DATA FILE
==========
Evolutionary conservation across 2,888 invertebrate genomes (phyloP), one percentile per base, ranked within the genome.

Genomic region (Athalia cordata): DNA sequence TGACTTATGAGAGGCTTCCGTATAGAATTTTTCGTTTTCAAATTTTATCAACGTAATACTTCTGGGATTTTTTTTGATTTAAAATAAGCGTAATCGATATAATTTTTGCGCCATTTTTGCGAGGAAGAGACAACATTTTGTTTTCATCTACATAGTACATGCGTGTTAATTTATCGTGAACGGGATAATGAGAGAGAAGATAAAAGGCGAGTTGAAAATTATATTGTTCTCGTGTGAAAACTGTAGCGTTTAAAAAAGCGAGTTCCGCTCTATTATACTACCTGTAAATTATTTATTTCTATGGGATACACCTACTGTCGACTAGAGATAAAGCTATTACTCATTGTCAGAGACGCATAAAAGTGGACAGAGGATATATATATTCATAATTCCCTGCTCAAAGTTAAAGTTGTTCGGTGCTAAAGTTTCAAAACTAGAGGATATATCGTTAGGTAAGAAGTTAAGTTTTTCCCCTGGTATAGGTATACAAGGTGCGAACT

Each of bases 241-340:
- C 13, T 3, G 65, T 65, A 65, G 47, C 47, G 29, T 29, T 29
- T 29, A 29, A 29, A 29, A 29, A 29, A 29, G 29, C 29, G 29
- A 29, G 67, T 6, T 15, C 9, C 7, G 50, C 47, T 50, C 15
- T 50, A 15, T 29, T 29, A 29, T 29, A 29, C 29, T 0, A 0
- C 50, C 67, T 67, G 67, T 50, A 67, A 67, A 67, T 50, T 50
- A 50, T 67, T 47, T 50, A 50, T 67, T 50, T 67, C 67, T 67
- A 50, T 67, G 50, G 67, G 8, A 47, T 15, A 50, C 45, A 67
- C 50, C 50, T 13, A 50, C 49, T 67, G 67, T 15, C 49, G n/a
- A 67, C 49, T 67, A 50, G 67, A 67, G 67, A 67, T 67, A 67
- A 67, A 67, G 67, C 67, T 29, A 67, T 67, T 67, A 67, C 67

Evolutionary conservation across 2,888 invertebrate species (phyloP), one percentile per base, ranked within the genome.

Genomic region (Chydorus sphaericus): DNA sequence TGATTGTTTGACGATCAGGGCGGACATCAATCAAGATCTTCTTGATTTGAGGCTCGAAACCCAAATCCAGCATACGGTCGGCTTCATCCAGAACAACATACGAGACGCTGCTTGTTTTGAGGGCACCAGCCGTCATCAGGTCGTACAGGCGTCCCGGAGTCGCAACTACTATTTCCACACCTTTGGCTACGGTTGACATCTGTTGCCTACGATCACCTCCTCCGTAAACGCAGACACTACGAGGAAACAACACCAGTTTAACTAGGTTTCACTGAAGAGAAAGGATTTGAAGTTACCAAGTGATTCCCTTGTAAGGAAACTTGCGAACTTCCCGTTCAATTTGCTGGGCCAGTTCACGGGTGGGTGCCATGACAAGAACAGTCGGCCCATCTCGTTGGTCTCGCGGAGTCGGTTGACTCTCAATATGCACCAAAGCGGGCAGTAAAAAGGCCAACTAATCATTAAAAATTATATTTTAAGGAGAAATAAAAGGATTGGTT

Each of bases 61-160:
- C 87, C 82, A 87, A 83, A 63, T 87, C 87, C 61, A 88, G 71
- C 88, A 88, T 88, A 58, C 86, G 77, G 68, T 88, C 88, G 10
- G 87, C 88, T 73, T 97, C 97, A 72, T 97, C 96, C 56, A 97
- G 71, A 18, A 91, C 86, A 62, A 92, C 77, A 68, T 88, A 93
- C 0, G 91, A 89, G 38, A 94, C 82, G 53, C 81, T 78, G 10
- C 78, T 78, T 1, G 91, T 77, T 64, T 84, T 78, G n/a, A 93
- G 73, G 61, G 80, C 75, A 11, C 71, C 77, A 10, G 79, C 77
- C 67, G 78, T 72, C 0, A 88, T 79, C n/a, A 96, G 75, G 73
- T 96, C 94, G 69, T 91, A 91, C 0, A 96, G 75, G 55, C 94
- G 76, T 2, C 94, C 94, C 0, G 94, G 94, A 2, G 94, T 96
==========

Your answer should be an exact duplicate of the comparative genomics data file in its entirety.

Evolutionary conservation across 2,888 invertebrate genomes (phyloP), one percentile per base, ranked within the genome.

Genomic region (Athalia cordata): DNA sequence TGACTTATGAGAGGCTTCCGTATAGAATTTTTCGTTTTCAAATTTTATCAACGTAATACTTCTGGGATTTTTTTTGATTTAAAATAAGCGTAATCGATATAATTTTTGCGCCATTTTTGCGAGGAAGAGACAACATTTTGTTTTCATCTACATAGTACATGCGTGTTAATTTATCGTGAACGGGATAATGAGAGAGAAGATAAAAGGCGAGTTGAAAATTATATTGTTCTCGTGTGAAAACTGTAGCGTTTAAAAAAGCGAGTTCCGCTCTATTATACTACCTGTAAATTATTTATTTCTATGGGATACACCTACTGTCGACTAGAGATAAAGCTATTACTCATTGTCAGAGACGCATAAAAGTGGACAGAGGATATATATATTCATAATTCCCTGCTCAAAGTTAAAGTTGTTCGGTGCTAAAGTTTCAAAACTAGAGGATATATCGTTAGGTAAGAAGTTAAGTTTTTCCCCTGGTATAGGTATACAAGGTGCGAACT

Each of bases 241-340:
- C 13, T 3, G 65, T 65, A 65, G 47, C 47, G 29, T 29, T 29
- T 29, A 29, A 29, A 29, A 29, A 29, A 29, G 29, C 29, G 29
- A 29, G 67, T 6, T 15, C 9, C 7, G 50, C 47, T 50, C 15
- T 50, A 15, T 29, T 29, A 29, T 29, A 29, C 29, T 0, A 0
- C 50, C 67, T 67, G 67, T 50, A 67, A 67, A 67, T 50, T 50
- A 50, T 67, T 47, T 50, A 50, T 67, T 50, T 67, C 67, T 67
- A 50, T 67, G 50, G 67, G 8, A 47, T 15, A 50, C 45, A 67
- C 50, C 50, T 13, A 50, C 49, T 67, G 67, T 15, C 49, G n/a
- A 67, C 49, T 67, A 50, G 67, A 67, G 67, A 67, T 67, A 67
- A 67, A 67, G 67, C 67, T 29, A 67, T 67, T 67, A 67, C 67

Evolutionary conservation across 2,888 invertebrate species (phyloP), one percentile per base, ranked within the genome.

Genomic region (Chydorus sphaericus): DNA sequence TGATTGTTTGACGATCAGGGCGGACATCAATCAAGATCTTCTTGATTTGAGGCTCGAAACCCAAATCCAGCATACGGTCGGCTTCATCCAGAACAACATACGAGACGCTGCTTGTTTTGAGGGCACCAGCCGTCATCAGGTCGTACAGGCGTCCCGGAGTCGCAACTACTATTTCCACACCTTTGGCTACGGTTGACATCTGTTGCCTACGATCACCTCCTCCGTAAACGCAGACACTACGAGGAAACAACACCAGTTTAACTAGGTTTCACTGAAGAGAAAGGATTTGAAGTTACCAAGTGATTCCCTTGTAAGGAAACTTGCGAACTTCCCGTTCAATTTGCTGGGCCAGTTCACGGGTGGGTGCCATGACAAGAACAGTCGGCCCATCTCGTTGGTCTCGCGGAGTCGGTTGACTCTCAATATGCACCAAAGCGGGCAGTAAAAAGGCCAACTAATCATTAAAAATTATATTTTAAGGAGAAATAAAAGGATTGGTT

Each of bases 61-160:
- C 87, C 82, A 87, A 83, A 63, T 87, C 87, C 61, A 88, G 71
- C 88, A 88, T 88, A 58, C 86, G 77, G 68, T 88, C 88, G 10
- G 87, C 88, T 73, T 97, C 97, A 72, T 97, C 96, C 56, A 97
- G 71, A 18, A 91, C 86, A 62, A 92, C 77, A 68, T 88, A 93
- C 0, G 91, A 89, G 38, A 94, C 82, G 53, C 81, T 78, G 10
- C 78, T 78, T 1, G 91, T 77, T 64, T 84, T 78, G n/a, A 93
- G 73, G 61, G 80, C 75, A 11, C 71, C 77, A 10, G 79, C 77
- C 67, G 78, T 72, C 0, A 88, T 79, C n/a, A 96, G 75, G 73
- T 96, C 94, G 69, T 91, A 91, C 0, A 96, G 75, G 55, C 94
- G 76, T 2, C 94, C 94, C 0, G 94, G 94, A 2, G 94, T 96